One of my favourite songs from the 1990s was about a Chinese adulteress forced to walk around town with a decomposing dead dog on her back. ‘Slow Dog’, from Belly’s debut album Star, was mental and frenetic and possessed the kind of berserk and glorious chorus most bands would kill for. The rest of the album wasn’t bad either — the sincerely odd ‘Gepetto’ and the lowering, nagging almost-hit ‘Feed The Tree’ the best of a very good bunch.
How would you define Tanya Donelly’s oeuvre, other than as delightfully idiosyncratic? Alt-rock, obvs. Maybe neo-psychedelic post-grunge shoegazey power pop. Either way, it was too good to last. After a disappointing second album, Donelly — having achieved only cult status — kind of gave up. We were left instead with the meat-and-potato bores of US indie’s division-two chancers, who put the word ‘buffalo’ in their names. Grant Lee Buffalo. Buffalo Tom. Not fit to lace Tanya’s corset.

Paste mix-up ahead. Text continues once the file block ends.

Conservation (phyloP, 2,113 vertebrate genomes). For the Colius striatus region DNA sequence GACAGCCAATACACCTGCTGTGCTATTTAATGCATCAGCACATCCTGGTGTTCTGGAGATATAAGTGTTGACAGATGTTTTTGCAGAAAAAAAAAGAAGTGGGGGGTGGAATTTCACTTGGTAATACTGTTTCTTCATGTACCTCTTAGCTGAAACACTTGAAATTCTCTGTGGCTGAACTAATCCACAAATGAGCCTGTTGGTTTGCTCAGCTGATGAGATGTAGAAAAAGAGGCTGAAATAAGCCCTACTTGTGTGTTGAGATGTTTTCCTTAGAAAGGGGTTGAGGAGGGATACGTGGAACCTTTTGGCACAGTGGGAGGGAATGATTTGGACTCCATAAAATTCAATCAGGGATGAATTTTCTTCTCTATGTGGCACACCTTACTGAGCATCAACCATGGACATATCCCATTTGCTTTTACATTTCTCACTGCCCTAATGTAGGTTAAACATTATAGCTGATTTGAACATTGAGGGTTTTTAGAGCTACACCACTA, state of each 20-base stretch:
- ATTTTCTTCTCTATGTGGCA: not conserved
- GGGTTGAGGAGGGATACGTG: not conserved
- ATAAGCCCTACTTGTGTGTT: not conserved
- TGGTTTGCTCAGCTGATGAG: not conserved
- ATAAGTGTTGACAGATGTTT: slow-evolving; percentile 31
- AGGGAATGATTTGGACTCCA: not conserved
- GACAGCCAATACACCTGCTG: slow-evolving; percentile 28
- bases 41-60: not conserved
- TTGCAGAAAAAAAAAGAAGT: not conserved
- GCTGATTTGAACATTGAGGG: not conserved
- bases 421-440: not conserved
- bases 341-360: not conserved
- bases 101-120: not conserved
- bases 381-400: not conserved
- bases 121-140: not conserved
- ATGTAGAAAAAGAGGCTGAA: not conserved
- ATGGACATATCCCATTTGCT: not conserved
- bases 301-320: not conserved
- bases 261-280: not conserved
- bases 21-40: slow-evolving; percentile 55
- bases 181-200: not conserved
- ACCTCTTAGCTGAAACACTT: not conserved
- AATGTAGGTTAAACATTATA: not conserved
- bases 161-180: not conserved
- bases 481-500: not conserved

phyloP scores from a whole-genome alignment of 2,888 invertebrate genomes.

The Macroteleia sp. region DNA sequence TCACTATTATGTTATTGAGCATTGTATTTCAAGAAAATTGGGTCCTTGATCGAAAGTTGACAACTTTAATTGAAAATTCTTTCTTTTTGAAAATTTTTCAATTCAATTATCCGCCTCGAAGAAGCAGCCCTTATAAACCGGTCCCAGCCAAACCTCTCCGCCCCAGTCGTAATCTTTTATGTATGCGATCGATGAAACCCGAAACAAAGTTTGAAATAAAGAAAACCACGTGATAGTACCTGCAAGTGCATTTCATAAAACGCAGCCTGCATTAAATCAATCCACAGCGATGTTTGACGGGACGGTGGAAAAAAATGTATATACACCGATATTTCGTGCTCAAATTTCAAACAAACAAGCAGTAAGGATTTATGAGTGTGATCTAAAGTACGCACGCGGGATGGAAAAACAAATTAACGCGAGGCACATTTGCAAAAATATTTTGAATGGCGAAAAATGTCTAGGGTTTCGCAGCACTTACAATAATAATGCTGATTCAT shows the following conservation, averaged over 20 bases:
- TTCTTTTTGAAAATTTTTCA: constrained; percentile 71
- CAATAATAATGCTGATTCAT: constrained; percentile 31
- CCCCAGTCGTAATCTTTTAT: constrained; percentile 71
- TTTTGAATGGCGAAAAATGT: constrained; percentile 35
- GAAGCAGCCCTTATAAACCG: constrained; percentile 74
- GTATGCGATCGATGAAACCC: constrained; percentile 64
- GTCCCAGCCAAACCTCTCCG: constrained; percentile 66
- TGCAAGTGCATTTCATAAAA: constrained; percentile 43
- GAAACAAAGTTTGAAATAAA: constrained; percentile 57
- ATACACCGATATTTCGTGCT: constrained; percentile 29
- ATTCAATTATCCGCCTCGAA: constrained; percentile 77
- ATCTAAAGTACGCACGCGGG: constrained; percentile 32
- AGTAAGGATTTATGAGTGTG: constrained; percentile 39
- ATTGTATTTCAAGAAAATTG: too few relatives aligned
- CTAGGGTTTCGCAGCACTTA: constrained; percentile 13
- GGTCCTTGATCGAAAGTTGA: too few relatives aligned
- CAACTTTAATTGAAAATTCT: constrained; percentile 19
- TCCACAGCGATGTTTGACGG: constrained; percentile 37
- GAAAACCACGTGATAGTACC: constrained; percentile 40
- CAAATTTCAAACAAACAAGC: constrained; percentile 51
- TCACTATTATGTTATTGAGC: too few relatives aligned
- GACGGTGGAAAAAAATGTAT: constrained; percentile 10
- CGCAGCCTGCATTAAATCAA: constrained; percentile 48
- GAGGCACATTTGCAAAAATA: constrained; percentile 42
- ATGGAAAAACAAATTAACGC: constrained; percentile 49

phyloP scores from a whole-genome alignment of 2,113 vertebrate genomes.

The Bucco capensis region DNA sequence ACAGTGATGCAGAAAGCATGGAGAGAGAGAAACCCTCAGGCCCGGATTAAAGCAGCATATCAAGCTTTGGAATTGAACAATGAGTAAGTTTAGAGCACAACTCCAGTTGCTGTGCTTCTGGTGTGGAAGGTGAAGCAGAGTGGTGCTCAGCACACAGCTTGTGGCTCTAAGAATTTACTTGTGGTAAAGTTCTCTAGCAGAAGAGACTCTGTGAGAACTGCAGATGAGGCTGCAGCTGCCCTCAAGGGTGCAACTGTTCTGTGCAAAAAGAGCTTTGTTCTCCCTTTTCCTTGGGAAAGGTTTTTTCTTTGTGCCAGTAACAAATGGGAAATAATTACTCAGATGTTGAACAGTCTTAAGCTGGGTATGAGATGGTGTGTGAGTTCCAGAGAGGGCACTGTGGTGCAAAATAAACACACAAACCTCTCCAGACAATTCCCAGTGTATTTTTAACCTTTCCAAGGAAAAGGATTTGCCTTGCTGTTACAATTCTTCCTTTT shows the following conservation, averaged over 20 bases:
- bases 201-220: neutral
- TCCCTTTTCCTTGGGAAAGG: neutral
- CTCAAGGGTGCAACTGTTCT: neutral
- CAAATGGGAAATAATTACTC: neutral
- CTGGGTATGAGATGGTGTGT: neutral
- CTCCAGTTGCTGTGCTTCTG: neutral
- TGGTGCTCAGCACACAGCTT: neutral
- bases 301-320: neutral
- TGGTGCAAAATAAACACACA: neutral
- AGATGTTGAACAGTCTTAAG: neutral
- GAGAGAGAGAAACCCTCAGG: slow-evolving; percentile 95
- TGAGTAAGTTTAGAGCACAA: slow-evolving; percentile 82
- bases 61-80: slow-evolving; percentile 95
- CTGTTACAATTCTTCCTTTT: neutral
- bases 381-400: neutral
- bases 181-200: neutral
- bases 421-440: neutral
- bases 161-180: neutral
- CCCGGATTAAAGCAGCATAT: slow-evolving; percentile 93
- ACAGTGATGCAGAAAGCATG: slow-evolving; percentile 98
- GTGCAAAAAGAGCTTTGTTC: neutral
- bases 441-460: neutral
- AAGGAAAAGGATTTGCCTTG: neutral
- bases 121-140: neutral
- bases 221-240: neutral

But they’re back: first album in 23 years and it’s OK. Some of the energy has dissipated and the edges of the music have been sanded down by a producer with a Black & Decker in one hand and a phaser in the other. But there are still those cutely off-kilter tunes and the usual lyrical esoterica. Too many songs are medium-paced and the guitars chug rather than rage, as on the lead single ‘Shiny One’ and the complex and beguiling ‘Stars Align’. Dove closes with two gentle acoustic numbers — ‘Starryeyed’ and ‘Heartstrings’ — which, given Donelly’s occasional falsetto, bring to mind Sandy Denny on helium. Good to have the woman back, though. A hugely underrated talent.
Subscribe to The Spectator Australia today for a quality of argument not found in any other publication. Get more Spectator Australia for less – just $1 for 6 weeks